From today’s Los Angeles Jewish Journal, here’s my review of Rabbi Yitzchak Etshalom’s Between The Lines of the Bible: A Study From the New School of Orthodox Torah Commentary, Published by Yashar Books, Inc. Brooklyn NY.
The original title of my review was: “The Unbearbale Pleasure of Torah Between the Lines.”
I wrote a sidebar that was meant to achieve a few simple things:
1. To disclose that I daven with Rabbi Etshalom in the Young Israel of Century City Early Minyan.
2. To reveal that Rabbi Etshalom is a sophisticated and fun man, not an ivory tower scholar.
3. To infuse a little fun into an otherwise straightforward review.
4. And, let’s face it, I can never pass up the opportunity to recommend a few great American, Japanese and Chinese films.
Anyway, the Journal cut the sidebar because they did not have the space.
But I do. And here it is.
Full disclosure: I’m a member of the Young Israel of Century City where I attend the early minyan. Guess who’s the Rabbi of the early minyan? Yup. Rabbi Yitzchak Etshalom. Okay, you’re thinking I have to give this book a good review. Well, truth is, I didn’t have to review the book at all. I did it because I admired and learned a great deal from this fine volume. Besides, Rabbi Etshalom and I have a pretty proscribed relationship. After services, the minyan gathers in back and everyone positively dives for the cholent. Here’s an example of what Rabbi Etshalom and I talk about. As you’ll see, we Orthodox are involved in, um, truly profound Torah conversations.
Rabbi Etshalom: So Robert, what’s the best Civil War movie ever made?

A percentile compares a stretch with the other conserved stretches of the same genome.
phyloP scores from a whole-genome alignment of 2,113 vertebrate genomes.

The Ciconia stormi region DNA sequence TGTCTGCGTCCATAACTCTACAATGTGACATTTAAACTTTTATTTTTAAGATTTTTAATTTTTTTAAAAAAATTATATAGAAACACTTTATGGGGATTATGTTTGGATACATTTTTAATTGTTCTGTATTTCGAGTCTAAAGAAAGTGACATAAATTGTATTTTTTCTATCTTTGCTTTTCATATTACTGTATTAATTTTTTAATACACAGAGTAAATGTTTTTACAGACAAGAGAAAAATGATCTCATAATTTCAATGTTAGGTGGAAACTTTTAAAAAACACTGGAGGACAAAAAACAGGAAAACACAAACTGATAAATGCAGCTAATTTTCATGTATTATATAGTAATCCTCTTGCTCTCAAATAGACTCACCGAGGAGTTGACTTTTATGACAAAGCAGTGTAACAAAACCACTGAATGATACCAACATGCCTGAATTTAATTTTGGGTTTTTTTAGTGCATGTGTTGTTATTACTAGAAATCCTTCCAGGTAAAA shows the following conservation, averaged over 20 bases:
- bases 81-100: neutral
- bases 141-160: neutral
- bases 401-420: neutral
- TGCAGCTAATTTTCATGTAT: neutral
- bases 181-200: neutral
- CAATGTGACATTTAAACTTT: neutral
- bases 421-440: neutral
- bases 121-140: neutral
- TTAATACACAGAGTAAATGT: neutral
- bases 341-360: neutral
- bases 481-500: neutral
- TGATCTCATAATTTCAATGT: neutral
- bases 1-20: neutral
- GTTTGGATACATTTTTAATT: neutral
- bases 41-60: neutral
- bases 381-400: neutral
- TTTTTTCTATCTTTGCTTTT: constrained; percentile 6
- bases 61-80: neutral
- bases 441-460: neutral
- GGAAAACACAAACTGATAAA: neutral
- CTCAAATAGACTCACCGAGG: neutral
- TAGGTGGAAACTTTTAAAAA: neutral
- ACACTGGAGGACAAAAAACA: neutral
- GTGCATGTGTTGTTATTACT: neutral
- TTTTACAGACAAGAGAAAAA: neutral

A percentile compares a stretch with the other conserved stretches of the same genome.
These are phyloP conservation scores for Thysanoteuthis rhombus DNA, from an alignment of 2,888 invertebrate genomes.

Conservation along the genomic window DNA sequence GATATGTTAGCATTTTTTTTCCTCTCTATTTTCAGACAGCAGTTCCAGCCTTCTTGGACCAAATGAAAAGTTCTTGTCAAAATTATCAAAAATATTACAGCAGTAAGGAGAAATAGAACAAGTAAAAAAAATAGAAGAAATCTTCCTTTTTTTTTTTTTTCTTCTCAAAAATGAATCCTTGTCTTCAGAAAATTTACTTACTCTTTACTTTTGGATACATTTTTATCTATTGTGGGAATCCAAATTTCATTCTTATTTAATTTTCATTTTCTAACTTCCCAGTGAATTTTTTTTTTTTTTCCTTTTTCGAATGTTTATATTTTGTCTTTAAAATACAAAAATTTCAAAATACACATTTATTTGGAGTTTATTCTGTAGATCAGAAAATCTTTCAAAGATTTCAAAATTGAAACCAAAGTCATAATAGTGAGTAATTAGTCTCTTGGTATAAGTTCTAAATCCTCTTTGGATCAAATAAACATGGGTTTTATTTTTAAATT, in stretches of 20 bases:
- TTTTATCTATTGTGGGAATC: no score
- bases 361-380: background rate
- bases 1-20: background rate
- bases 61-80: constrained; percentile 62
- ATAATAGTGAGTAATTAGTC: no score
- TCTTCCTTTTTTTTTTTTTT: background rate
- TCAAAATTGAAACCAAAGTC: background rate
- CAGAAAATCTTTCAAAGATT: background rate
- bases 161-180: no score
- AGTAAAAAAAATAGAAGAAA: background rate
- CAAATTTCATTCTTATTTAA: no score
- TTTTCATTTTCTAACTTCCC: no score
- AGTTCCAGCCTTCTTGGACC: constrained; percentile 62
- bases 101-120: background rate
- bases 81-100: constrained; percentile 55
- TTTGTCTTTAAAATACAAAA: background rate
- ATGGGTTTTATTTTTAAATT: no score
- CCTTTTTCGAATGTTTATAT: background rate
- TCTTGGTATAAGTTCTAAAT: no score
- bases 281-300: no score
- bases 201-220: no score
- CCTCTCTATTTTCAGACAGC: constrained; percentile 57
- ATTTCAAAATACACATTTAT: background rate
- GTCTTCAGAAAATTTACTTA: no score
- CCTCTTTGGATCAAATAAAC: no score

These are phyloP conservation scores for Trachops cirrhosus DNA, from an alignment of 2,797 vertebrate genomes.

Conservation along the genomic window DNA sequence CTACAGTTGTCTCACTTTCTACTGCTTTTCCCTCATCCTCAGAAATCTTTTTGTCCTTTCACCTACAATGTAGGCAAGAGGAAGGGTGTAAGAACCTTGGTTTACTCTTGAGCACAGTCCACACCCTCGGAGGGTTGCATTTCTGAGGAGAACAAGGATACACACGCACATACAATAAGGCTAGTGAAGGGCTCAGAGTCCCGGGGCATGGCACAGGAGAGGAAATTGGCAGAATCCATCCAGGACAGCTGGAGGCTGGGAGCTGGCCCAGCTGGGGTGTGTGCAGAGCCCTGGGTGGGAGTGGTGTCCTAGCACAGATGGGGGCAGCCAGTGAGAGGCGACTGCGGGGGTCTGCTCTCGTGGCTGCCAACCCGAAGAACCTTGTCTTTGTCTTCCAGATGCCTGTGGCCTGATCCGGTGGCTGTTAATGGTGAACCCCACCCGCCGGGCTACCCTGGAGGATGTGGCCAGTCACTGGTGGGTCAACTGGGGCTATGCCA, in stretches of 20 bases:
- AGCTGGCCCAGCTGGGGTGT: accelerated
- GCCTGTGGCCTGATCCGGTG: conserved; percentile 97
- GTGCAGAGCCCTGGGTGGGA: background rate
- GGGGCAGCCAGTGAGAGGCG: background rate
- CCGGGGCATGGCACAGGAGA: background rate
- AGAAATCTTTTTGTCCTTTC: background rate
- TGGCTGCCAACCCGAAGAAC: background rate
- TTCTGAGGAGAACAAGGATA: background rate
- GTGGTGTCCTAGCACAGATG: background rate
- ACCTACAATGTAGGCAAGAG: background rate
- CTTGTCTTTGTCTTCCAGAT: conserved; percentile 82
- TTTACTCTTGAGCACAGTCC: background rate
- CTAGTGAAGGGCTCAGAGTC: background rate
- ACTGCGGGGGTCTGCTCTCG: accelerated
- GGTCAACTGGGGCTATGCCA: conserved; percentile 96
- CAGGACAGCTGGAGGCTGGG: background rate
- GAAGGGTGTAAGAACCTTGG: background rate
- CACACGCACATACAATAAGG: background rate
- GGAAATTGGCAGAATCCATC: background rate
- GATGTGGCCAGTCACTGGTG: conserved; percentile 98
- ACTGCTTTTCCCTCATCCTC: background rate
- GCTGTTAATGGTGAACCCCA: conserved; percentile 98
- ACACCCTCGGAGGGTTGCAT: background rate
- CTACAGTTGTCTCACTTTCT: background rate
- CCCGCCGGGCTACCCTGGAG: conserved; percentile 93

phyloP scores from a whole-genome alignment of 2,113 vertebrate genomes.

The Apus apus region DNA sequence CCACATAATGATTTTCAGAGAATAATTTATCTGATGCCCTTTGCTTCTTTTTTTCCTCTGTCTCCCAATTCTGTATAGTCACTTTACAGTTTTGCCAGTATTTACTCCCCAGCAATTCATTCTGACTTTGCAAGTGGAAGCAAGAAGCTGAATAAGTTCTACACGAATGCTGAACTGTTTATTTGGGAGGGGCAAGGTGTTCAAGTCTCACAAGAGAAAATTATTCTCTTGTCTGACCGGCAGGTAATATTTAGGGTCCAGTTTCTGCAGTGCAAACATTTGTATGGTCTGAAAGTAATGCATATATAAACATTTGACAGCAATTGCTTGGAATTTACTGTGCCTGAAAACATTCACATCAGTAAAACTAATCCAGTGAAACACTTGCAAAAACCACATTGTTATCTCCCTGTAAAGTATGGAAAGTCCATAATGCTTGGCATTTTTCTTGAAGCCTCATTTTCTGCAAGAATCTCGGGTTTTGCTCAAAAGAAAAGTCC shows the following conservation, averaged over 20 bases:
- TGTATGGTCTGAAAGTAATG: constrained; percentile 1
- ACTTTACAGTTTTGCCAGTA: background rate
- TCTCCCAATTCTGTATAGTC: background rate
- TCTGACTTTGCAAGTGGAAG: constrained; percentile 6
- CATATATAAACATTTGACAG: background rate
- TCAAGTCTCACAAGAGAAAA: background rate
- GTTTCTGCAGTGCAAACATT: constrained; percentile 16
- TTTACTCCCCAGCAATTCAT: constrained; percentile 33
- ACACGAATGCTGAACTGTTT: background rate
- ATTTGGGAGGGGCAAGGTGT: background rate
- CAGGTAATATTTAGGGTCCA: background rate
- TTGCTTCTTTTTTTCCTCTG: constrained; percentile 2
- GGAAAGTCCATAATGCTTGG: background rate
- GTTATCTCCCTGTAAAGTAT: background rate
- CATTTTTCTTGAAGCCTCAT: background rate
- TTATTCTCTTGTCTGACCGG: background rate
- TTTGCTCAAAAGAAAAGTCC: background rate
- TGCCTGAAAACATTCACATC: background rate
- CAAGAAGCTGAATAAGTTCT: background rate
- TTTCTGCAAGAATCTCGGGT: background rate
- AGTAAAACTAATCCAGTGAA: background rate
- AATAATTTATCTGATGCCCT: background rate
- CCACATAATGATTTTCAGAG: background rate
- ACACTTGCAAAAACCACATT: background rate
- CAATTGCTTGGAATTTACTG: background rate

Me: Ride with the Devil, 1999, starring Tobey Maguire, written by James Schamus and directed by Ang Lee. A neglected masterpiece.
Rabbi Etshalom: Okaaay. Never heard of it. I’ll Netflix it. Have you seen any really good martial arts movies lately?
Me: Hero, starring Jet Li and the stunning Ziyi Zhang. Look for the battle scene at the calligraphy school. Poetry in motion.
Rabbi Etshalom: Netflix again. I happen to love Crouching Tiger, Hidden Dragon.
Me: The sword fight in the trees, a true b’racha.
Rabbi Etshalom: Can you recommend any great Japanese movies?
Me: Akira Kurosawa’s The Seven Samurai. The greatest movie ever made.
Rabbi Etshalom: Oh, I’ve seen it, of course.
Rabbi Etshalom: Are you kidding, a classic.
Rabbi Etshalom: Noooooo, never even heard of it.
Me: Unbelievable film. It was produced in 1953, directed by the great Kenji Mizoguchi, and stars Machiko Kyo, absolutely the most talented and beautiful actress ever to appear in the movies. Mystical and terribly tragic. It’s like the most Jewish of Japanese movies.
Rabbi Etshalom: Great, this calls for more cholent.